Hyper-Cerebral Electrosis

kenneth paul collins KPCollins at postoffice.worldnet.att.net
Fri Sep 27 19:19:09 EST 1996


Sean Tracey wrote:
> 
> Has anybody ever heard of this. I studies Neuroscience at
> the University of Hartford for 2 year and never heard of
> anything even remotely related.
> 
> ------- Forwarded Message Follows -------
> 
> Date:          Wed, 25 Sep 1996 18:55:53 -0300
> Reply-to:      Jose Manoel Cruz Pereira Nunes <jmpnunes at MATRIX.COM.BR>
> From:          Jose Manoel Cruz Pereira Nunes <jmpnunes at MATRIX.COM.BR>
> Subject:       WEEKLY WORLD NEWS, May 24, 1994 MOSCOW
> To:            Multiple recipients of list CHESS-L
> <CHESS-L at NIC.SURFNET.NL>
> 
> WEEKLY WORLD NEWS, May 24, 1994 MOSCOW
> 
> Doctors are blaming a rare electrical imbalance in the brain for the
> bizarre death of a chess player whose head literally exploded in the
> middle of a championship game!
> 
> No one else was hurt in the fatal explosion but four players and three
> officials at the Moscow Candidate Masters' Chess Championships were
> sprayed with blood and brain matter when Nikolai Titov's head suddenly
> blew apart. Experts say he suffered from a condition called
> Hyper-Cerebral Electrosis or HCE.
> 
> "He was deep in concentration with his eyes focused on the board,"
> says Titov's opponent, Vladimir Dobrynin.  "All of a sudden his hands
> flew to his temples and he screamed in pain.  Everyone looked up from
> their games, startled by the noise.  Then, as if someone had put a
> bomb in his cranium, his head popped like a firecracker."
> 
> Incredibly, Titiov's is not the first case in which a person's head
> has spontaneously exploded.  Five people are known to have died of HCE
> in the last 25 years.  The most recent death occurred just three years
> ago in 1991, when European psychic Barbara Nicole's skull burst.  Miss
> Nicole's story was reported by newspapers worldwide, including WWN
> 
> "HCE is an extremely rare physical imbalance," said Dr. Anatoly
> Martinenko, famed neurologist and expert on the human brain who did
> the autopsy on the brilliant chess expert.  "It is a condition in
> which the circuits of the brain become overloaded by the body's own
> electricity.  The explosions happen during periods of intense mental
> activity when lots of current is surging through the brain. Victims
> are highly intelligent people with great powers of concentration. Both
> Miss Nicole and Mr. Titov were intense people who tended to keep those
> cerebral circuits overloaded.  In a way it could be said they were
> literally too smart for their own good."
> 
> Although Dr. Martinenko says there are probably many undiagnosed
> cases, he hastens to add that very few people will die from HCE.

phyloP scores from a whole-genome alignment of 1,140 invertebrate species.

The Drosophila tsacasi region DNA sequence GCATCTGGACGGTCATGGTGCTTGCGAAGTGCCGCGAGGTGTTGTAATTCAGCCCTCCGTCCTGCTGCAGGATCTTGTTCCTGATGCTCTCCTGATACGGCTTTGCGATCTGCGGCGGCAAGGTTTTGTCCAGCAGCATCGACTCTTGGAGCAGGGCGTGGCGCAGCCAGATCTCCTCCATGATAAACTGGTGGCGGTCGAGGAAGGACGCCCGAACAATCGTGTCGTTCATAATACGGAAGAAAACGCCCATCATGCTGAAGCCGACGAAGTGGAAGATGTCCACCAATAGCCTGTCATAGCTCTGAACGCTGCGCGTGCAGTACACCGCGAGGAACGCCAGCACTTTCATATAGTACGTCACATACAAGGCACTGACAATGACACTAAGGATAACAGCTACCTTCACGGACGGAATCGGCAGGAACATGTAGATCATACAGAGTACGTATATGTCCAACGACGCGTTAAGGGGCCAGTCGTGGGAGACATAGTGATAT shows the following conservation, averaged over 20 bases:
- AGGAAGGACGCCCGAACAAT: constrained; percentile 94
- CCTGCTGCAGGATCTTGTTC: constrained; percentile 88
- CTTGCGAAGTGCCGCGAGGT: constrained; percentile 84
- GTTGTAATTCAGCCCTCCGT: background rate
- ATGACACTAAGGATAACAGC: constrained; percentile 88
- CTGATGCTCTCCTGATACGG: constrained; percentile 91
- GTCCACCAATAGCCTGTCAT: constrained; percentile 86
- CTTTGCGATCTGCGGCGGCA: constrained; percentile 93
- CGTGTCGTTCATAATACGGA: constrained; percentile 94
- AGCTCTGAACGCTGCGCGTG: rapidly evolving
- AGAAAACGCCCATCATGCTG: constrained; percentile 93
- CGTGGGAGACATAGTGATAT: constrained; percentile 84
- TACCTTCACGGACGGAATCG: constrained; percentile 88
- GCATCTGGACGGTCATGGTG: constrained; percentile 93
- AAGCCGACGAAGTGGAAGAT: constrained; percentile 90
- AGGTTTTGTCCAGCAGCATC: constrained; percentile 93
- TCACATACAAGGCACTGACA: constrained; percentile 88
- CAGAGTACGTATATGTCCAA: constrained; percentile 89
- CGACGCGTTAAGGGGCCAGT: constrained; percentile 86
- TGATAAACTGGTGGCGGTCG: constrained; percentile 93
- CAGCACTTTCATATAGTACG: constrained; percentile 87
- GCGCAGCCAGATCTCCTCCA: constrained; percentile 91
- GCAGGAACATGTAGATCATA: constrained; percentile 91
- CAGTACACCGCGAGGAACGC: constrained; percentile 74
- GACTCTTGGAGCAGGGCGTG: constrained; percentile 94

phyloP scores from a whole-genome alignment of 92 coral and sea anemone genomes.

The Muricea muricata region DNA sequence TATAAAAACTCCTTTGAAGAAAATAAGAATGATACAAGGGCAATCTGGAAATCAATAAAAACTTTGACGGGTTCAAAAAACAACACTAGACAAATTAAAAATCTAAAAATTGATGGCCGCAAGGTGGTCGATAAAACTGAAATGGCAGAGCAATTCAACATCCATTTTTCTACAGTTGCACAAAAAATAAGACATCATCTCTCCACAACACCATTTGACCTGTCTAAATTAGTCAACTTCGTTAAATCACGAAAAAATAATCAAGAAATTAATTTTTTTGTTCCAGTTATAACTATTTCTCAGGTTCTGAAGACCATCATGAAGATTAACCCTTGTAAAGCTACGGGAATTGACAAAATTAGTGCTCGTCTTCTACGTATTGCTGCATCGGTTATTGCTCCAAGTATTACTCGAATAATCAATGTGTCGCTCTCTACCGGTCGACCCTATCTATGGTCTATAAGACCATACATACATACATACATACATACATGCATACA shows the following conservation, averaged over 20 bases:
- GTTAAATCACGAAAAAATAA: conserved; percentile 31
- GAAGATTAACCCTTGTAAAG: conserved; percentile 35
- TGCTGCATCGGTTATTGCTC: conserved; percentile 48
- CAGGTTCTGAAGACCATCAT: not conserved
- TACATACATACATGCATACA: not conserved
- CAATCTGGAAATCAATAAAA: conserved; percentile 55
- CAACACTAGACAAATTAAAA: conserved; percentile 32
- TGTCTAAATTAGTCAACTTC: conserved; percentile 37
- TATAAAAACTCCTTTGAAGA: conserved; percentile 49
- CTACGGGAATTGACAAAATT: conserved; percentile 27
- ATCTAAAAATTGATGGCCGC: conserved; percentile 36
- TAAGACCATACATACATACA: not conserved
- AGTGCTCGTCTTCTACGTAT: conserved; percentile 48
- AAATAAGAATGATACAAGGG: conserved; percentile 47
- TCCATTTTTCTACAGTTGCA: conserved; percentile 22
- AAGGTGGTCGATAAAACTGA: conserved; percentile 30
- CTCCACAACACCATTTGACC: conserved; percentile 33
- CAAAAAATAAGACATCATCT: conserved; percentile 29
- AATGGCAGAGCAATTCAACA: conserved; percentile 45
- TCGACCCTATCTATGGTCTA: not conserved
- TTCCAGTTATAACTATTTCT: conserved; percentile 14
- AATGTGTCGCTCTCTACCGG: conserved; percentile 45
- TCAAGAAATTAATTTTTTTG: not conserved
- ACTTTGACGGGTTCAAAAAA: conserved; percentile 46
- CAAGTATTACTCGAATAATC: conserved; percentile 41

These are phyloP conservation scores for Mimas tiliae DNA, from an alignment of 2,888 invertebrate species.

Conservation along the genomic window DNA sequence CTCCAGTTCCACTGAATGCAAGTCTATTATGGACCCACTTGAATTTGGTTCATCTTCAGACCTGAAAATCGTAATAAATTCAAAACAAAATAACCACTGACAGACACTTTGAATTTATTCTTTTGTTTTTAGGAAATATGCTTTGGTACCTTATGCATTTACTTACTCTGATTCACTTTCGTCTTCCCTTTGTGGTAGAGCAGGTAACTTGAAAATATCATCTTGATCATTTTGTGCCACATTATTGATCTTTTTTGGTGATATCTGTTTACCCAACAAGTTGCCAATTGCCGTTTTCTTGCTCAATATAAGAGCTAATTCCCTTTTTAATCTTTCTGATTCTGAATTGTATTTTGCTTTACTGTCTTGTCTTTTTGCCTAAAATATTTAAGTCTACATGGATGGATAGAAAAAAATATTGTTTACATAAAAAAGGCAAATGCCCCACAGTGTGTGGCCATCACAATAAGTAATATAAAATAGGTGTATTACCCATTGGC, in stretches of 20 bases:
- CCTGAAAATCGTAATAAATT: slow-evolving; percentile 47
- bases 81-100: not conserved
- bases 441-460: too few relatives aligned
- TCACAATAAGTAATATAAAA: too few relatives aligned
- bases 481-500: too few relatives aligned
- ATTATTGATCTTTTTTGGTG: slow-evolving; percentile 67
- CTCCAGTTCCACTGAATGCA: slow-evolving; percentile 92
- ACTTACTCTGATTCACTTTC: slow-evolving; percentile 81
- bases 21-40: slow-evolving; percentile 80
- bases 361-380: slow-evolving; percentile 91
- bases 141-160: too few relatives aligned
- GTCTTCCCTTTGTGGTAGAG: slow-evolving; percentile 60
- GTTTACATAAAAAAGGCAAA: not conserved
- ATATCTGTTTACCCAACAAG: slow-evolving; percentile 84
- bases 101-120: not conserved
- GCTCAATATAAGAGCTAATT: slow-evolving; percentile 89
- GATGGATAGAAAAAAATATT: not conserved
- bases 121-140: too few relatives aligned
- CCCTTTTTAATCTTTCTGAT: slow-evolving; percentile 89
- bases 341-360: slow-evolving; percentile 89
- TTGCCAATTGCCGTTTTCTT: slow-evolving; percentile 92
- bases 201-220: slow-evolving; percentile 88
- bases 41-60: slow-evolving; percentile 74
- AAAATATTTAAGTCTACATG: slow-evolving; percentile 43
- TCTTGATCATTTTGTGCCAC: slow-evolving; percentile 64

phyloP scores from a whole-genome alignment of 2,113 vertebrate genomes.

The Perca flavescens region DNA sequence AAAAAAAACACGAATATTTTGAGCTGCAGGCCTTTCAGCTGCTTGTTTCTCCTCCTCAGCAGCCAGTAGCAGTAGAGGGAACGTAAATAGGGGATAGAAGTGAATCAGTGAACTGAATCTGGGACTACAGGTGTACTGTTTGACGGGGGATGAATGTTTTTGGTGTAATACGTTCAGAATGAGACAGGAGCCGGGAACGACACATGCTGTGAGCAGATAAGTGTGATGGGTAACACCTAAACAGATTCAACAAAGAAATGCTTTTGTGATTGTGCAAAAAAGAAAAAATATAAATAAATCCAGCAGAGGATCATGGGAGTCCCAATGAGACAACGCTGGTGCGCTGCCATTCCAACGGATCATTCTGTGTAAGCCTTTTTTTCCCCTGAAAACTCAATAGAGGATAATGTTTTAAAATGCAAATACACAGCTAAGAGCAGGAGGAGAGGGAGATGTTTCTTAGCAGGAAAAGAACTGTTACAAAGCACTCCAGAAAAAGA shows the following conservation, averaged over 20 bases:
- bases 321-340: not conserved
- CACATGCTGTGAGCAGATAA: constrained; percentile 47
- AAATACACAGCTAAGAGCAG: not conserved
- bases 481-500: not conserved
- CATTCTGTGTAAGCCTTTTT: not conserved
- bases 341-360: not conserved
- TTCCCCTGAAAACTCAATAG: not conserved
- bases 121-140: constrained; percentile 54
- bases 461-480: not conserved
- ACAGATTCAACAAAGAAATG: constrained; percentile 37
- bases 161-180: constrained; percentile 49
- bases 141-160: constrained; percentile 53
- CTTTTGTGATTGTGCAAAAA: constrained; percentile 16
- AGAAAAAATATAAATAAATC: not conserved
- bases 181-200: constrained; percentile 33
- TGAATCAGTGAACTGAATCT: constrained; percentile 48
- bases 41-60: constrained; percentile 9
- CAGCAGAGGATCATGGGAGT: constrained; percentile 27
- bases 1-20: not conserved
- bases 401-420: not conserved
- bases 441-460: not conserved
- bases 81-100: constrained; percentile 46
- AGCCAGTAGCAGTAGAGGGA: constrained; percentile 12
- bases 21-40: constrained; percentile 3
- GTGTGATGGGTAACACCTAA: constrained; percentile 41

> "Most people who have it will never know.  At this point, medical
> science still doesn't know much about HCE.  And since fatalities are
> so rare it will probably be years before research money becomes
> available."
> 
> In the meantime, the doctor urges people to take it easy and not think
> too hard for long periods of time.  "Take frequent relaxation breaks
> when you're doing things that take lots of mental focus," he
> recommends.
> 
> (As a public service, WWN added a sidebar titled HOW TO TELL IF YOUR
> HEAD'S ABOUT TO BLOW UP:)
> 
> Although HCE is very rare, it can kill.  Dr. Martinenko says knowing
> you have the condition can greatly improve your odds of surviving it.
> A "yes" answer to any three of the following seven questions could
> mean that you have HCE:
> 
> 1.Does your head sometimes ache when you think too hard?  (Head pain
> an indicate overloaded brain circuits.)
> 
> 2.Do you ever hear a faint ringng or humming sound in your ears? (It
> could be the sound of electricity in the skull cavity.)
> 
> 3.Do you sometimes find yourself unable to get a thought out of your
> head? This is a possible sign of too much electrical activity in the
> cerebral cortex.)
> 
> 4.Do you spend more than five hours a day reading, balancing your
> checkbook, or other thoughtful activity? (A common symptom of HCE is a
> tendency to over-use the brain.)
> 
> 5.When you get angry or frustrated do you feel pressure in your
> temples? (Friends of people who died of HCE say the victims often
> complained of head pressure in times of strong emotion.)
> 
> 6.Do you ever overeat on ice cream, doughnuts and other sweets?  (A
> craving for sugar is typical of people with too much electrical
> pressure in the cranium.)
> 
> 7.Do you tend to analyze yourself too much?  (HCE sufferers are often
> introspective, "over-thinking" their lives.)
> 
> Jose Manoel C. P. Nunes
> e-mail: jmpnunes at matrix.com.br
> http://www.matrix.com.br/jmpnunes/xadesczz.htm
> Caixa Postal 3066, Florianopolis, Santa Catarina, Brazil,  ZIP:
> 88010-970
> 
> ---------------- End of Forwarded Message --------------------------
> 
> Here are my two cents on HCE, which has got to be of greatest concern
> to all of us serious chess players.
> 
> Of course, I am shocked by the above report.  It did not mention the
> *most* serious danger sign that you are at risk of HCE: spending more
> than five hours a day every day analyzing all 3,667,324,221
> significant variations, subvariations, and sub-subvariations of the
> Ruy Lopez?
> 
> By the way, for those of you that scoff at this story, did you know
> that the first well known victim of HCE was none other than Paul
> Morphy?
> 
> ==============================================
> JAMES W. REVAK - San Diego, CA - jrevak at cts.com
> ==============================================
> 
> ===================================================
> JAMES W. REVAK  -  San Deigo, CA  -  jrevak at cts.com
> ===================================================


ROFL... ken collins



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